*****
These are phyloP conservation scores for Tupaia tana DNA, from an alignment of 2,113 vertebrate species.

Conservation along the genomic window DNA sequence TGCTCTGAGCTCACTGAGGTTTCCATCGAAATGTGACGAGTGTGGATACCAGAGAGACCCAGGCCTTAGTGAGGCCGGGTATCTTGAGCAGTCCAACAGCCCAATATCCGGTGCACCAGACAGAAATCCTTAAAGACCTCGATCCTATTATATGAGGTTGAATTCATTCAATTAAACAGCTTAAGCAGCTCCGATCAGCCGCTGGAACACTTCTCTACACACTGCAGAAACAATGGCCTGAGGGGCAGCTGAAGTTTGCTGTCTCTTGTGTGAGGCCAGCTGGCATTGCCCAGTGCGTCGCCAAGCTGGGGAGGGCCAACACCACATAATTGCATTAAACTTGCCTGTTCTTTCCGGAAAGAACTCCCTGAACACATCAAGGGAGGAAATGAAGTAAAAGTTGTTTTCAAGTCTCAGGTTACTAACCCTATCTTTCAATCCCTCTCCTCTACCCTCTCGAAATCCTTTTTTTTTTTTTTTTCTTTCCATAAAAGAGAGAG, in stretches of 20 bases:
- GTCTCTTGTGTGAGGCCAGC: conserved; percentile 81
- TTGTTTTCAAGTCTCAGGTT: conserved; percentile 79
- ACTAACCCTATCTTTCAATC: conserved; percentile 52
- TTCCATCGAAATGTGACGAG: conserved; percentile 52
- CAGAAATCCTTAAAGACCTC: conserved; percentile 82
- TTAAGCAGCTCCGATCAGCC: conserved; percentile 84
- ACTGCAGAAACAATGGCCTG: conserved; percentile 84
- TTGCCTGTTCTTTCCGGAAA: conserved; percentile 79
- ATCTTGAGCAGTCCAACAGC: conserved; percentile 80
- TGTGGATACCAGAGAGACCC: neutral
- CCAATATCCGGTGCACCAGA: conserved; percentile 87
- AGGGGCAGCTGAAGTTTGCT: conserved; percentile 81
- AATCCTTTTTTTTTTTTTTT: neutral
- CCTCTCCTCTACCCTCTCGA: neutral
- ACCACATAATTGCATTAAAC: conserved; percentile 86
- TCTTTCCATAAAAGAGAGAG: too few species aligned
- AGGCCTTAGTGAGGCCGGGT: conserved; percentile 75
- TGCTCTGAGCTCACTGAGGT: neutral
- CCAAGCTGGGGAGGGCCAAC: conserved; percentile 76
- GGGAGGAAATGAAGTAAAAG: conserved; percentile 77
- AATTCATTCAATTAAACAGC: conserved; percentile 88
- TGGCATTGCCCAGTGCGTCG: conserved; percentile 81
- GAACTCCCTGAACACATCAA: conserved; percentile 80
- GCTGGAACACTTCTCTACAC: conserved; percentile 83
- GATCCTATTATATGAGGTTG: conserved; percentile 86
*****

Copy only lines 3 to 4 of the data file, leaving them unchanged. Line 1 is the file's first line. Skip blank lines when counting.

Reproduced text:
- GTCTCTTGTGTGAGGCCAGC: conserved; percentile 81
- TTGTTTTCAAGTCTCAGGTT: conserved; percentile 79